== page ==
Why You Can't Compare Kylie Jenner And Malala
it doesn't matter that they're the same age
Photos by Chip Somodevilla and Dimitrios Kambouris / Getty Images
A few months ago, on Malala Yousafzai's 18th birthday, thousands of people reached for their smartphone to post about the event. But instead of celebrating Yousafzai's achievements, or spreading her message, many used the occasion to point out what they thought was wrong with the media and general media-consuming public. With a split-screen photo of Yousafzai and Kylie Jenner, and a caption that criticized the way that Jenner celebrated her adulthood, they not only managed to put down a young woman, but also remove focus from the Nobel Peace Prize winner's mission and shroud it in negativity.
Malala Yousafzai & Kylie Jenner. Both turned 18 recently. One was given a Ferrari and spent thousands on facial modification. The other was awarded a Nobel Peace Prize, survived a gun shot to the face by the Taliban due to corruption in her country, and opened a school for Syrian refugees to combat the lack of education for youth around the world. What's upsetting is the media is only covering one of these stories and "breaking news." Share the post to spread real love and inspiration across the youth of the world. ❤️ #malalayousafzai #hero #FuckTheMedia @malalafund
Since these comparisons went semi-viral, people have clung onto them and recycled these ideas. And, then, in the month since both were named some of TIME's Most Influential Teens of 2015, the fanaticism behind these ideas has increased tenfold. Now, in addition to the hundreds of thousands of criticisms about her appearance and general being, for every Kylie Jenner-related post—whether it be by the media, or on the reality-TV star's social-media channels—there are comments about how she's not deserving of the position she was born into because she hasn't done as much as one of the greatest humanitarians of our day and age.
It's true that Kylie Jenner gets more press time than Malala. And, indeed, she does receive monetary opportunities than Malala. While some may not find these to be the most encouraging facts, they exist because people are interested in everything that Kylie does. The society at large, for better or worse, is irrefutably invested in how she looks, everything she listens to, says, and doesn't say, everywhere she goes, and who she's hanging out with (or not hanging out with). We follow her on social platforms, and wait as dozens of paparazzi trail her every move for one unflattering shot. (I have witnessed this firsthand, and Kylie's quick 20-foot walk from Apple's Soho store to her massive black van was treated similarly to the Pope's arrival in the U.S.) We speculate on her relationships, whether or not she has had cosmetic work done, and whether she's a "role model." We're waiting for her to surprise us, to fail, to make the mistakes that every teenager makes, and to be exactly who we think she is.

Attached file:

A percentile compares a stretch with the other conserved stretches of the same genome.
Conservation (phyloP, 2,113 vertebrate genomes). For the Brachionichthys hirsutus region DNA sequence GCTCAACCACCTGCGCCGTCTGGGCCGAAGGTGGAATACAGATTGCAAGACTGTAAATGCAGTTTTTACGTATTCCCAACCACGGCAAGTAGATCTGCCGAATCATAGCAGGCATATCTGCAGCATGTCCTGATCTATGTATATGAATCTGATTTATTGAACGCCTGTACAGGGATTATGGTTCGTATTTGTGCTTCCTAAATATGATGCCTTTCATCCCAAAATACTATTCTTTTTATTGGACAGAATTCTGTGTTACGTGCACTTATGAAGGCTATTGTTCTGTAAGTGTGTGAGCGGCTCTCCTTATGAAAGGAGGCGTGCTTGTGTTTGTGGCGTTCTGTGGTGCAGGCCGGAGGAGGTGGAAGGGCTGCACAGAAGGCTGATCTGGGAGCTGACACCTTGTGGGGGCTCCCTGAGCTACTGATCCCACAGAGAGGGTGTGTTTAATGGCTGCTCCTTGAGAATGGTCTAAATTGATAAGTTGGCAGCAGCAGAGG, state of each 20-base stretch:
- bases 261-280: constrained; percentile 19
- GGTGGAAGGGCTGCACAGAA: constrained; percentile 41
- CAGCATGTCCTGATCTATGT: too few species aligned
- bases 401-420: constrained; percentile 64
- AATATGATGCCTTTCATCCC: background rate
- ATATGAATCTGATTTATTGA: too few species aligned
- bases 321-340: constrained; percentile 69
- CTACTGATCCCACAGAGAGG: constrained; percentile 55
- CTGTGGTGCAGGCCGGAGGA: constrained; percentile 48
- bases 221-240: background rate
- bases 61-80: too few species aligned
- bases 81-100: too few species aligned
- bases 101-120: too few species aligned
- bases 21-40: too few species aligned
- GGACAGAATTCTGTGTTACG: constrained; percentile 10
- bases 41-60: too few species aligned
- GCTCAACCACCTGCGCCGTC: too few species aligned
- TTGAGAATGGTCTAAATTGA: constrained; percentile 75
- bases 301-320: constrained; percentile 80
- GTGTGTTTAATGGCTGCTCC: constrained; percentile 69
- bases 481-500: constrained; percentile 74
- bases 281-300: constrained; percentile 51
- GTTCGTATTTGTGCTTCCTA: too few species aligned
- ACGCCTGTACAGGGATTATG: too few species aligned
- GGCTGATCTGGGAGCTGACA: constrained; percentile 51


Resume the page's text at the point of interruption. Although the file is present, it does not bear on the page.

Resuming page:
We don't do any of this for Malala. Instead, we sit back and actually listen to her story and ideas, support her beliefs, and join her cause. As we should; she's managed to make a difference in our social and political landscape, and from our first introduction to her, she has astounded the world with her soft-spoken vision and admirable commitment to change. We're right to look up to Malala and strive to be like her, but it's not right to use her as a benchmark for others. Malala is phenomenal. She is literally a phenomenon.
The Nature vs. Nurture debate is one of the most longstanding discourses in the history of psychology and sociology. And while there still isn't an answer as to exactly how much of a person's being and characteristics are influenced by their upbringing, there's no doubting that a person's environment determines a lot of their behaviors and actions.
Malala and Kylie have two immensely different upbringings—one of hardship, and one of privilege. They were raised in different classes, in different parts of the world, and they are of different races. Aside from their age, they probably couldn't be further apart from each other, and comparing them does both of them, and women everywhere, a disservice in which we are reduced to how many years we have lived on this planet. Kylie has built off the Kardashian/Jenner brand, and has fostered a career by directly interfacing with her image and privilege in a way that some find admirable, and others find repulsive. Malala, on the other hand, has used her vastly different experience to become a voice of change.
In short: Kylie does have the platform to promote larger issues and try to incite change (and has tried with her #IAmMoreThan social-media campaign) but she is not labeled a humanitarian, but most importantly, she has never tried to label herself as one. In the same respect, Malala has not tried to monetarily profit off her experience; she has written a memoir and created a documentary, but only to spread her message. They are not trying to be the other—they inherently cannot, nor should they be.
Yes, on her 18th birthday, Malala traveled to a Syrian refugee camp in Lebanon and opened a school. Kylie threw a very expensive party with her friends and was gifted a very expensive luxury car. Both events fall in line with what we would have expected them to do.
And just as you can't compare apples to oranges, you can't compare them to each other. And you shouldn't compare any woman to another—especially ones who are still figuring out their identities and coming of age in the public eye.